• The CCR will provide grants for debt relief totaling $100 million for the three countries affected by Ebola in West Africa—Liberia, Sierra Leone, and Guinea. This comes in addition to the $130 million of assistance provided in September 2014, and a second round of new concessional loans amounting to about $160 million to be considered soon by the Executive Board.
  • In the November 2014 meeting in Brisbane, the G-20 called on the Bretton Woods Institutions to continue their strong support to countries severely affected by the Ebola outbreak through a combination of concessional loans, debt relief and grants, and asked the institutions to explore new, flexible mechanisms to address the economic effects of future comparable crises. The CCR Trust is the Fund’s response to that call. It replaces the Post-Catastrophe Debt Relief (PCDR) Trust established on June 25, 2010 in the wake of a massive earthquake in Haiti, and expands the circumstances under which the Fund can provide exceptional assistance to its low income members to include public health disasters.
3) China building 6 nuclear plants in Pakistan
  • China is going to involve in nuclear power projects in Pakistan and is likely to export more reactors to the country. China has been involved in the construction of six reactors in Pakistan. China`s recent projects with Pakistan have come under scrutiny as the NSG does not allow members to supply nuclear technology to countries that have not signed the Nuclear Non-Proliferation Treaty (NPT)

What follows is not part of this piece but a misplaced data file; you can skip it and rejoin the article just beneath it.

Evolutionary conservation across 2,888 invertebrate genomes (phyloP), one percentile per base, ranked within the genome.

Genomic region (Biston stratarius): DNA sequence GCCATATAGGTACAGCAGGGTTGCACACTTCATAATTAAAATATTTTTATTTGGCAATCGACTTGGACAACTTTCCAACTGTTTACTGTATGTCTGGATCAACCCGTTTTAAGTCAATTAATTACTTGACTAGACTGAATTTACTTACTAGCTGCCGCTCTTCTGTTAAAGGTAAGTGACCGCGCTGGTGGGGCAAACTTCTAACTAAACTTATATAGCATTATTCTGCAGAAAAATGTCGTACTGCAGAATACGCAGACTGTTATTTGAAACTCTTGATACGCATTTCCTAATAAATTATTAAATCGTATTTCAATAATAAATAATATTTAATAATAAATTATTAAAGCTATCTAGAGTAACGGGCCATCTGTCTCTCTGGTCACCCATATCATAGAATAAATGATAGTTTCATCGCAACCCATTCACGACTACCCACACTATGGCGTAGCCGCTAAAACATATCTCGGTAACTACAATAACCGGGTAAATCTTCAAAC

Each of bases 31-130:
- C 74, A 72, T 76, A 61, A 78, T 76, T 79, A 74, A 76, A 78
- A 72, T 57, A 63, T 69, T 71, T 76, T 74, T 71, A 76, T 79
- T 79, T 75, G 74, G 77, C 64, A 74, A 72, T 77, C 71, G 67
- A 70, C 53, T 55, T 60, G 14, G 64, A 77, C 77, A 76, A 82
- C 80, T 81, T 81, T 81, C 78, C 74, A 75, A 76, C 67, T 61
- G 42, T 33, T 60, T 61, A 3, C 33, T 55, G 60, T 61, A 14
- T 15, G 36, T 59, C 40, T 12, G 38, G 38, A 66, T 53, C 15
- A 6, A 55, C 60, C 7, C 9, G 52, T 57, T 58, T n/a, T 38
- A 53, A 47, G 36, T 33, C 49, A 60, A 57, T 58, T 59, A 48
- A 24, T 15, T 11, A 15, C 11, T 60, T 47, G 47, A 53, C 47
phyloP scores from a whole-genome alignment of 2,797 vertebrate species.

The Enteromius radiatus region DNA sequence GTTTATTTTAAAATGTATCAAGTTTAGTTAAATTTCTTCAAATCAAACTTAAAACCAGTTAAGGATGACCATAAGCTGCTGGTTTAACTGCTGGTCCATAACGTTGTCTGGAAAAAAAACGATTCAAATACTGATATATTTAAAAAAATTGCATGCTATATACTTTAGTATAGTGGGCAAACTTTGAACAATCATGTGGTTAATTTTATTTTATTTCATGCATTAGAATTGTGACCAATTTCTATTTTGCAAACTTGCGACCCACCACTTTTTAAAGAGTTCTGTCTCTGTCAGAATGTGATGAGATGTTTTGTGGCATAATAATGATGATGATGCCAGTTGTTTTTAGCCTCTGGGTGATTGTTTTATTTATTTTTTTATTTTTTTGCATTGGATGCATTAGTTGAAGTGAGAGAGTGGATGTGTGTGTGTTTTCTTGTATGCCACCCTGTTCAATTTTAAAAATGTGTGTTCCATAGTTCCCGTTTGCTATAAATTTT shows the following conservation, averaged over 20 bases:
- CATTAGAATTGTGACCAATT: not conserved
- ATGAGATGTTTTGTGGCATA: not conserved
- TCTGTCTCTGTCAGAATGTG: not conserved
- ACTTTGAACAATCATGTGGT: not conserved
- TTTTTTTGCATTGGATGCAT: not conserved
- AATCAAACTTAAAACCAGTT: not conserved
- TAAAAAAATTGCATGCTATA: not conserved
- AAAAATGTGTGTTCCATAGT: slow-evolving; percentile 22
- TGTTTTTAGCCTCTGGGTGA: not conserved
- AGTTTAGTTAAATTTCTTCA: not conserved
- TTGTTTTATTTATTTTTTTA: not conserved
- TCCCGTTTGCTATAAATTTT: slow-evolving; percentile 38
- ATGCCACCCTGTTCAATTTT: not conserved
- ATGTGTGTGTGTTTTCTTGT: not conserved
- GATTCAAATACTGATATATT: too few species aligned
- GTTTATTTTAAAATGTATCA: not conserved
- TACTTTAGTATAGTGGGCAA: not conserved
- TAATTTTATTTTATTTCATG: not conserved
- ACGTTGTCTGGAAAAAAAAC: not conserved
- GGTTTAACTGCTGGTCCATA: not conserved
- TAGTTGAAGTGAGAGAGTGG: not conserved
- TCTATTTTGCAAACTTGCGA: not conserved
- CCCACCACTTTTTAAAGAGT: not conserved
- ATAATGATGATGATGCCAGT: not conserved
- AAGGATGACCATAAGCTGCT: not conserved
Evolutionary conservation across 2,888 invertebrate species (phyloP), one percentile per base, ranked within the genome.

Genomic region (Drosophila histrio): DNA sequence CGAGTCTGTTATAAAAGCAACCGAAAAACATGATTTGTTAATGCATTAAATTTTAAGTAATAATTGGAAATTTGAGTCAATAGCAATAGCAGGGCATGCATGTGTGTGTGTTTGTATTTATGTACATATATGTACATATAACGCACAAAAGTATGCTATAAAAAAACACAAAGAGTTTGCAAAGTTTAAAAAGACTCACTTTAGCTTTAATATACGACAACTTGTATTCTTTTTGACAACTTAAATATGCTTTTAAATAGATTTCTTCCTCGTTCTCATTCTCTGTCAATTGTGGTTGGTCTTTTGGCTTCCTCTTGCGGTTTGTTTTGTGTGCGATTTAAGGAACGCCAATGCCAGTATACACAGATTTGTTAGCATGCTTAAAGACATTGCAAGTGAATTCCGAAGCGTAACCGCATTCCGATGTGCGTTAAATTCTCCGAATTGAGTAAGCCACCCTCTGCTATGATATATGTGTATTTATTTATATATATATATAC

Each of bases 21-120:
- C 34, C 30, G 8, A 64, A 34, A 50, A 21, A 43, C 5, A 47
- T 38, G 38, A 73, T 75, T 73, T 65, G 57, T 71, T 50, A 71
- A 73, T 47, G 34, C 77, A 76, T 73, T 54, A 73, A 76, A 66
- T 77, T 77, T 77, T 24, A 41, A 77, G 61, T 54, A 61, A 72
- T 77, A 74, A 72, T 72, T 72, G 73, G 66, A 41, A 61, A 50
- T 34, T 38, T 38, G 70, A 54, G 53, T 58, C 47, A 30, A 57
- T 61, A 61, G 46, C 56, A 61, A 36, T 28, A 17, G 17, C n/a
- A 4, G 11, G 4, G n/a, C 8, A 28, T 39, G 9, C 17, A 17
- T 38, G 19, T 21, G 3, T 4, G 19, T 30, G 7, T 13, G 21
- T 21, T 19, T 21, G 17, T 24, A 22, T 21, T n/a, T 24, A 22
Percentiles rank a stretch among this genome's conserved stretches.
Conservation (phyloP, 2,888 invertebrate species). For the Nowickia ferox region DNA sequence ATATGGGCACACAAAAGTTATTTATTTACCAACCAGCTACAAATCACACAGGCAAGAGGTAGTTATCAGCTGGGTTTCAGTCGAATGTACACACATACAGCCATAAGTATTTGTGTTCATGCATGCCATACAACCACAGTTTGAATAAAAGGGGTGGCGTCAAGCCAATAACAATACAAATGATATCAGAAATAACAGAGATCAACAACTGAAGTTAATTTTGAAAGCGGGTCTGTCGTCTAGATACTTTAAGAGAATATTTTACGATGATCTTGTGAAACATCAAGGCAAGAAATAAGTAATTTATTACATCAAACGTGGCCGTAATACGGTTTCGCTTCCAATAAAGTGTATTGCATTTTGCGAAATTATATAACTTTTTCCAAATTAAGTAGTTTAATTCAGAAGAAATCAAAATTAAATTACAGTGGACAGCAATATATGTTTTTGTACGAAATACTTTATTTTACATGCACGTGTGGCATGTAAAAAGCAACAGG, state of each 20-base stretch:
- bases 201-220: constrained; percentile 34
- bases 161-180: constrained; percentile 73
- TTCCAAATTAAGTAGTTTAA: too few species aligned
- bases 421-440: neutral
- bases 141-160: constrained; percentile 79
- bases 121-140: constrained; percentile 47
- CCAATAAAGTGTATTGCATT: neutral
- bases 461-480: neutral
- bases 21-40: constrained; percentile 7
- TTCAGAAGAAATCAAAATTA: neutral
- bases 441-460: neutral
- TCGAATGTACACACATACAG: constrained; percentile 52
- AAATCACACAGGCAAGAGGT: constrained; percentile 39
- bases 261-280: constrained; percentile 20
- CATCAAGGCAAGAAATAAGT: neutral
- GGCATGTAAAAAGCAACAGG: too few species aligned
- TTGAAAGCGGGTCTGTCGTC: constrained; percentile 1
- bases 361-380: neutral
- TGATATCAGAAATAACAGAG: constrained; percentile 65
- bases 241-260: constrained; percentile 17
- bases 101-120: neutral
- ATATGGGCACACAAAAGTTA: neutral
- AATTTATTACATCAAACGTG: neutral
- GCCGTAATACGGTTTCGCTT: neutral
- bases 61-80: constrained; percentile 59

• In 2009, the China National Nuclear Corporation signed agreements for two new nuclear reactors, Chashma-3 and Chashma-4. The deals became a matter of controversy and were debated at the NSG, with China arguing that the reactors were "grandfathered" as part of its earlier Chashma agreement -- Chashma-1 and Chashma-2 -- and were not new projects.

4) World’s biggest solar telescope being built in Hawaii

  • The world’s biggest solar telescope is being built in Maui, Hawaii. It would be launched in2019. It would significantly improve the forecasting of space weather hazards, say researchers from the University of Sheffield in Britain. The development of this telescope provides great potential to make earlier forecasts of space weather hazards, such as identifying solar winds which can cause huge disruption to life on Earth.
  • With a four-metre diameter primary mirror, the telescope will be able to pick up unprecedented detail on the surface of the Sun — the equivalent of being able to examine a one pound coin from 100 km away.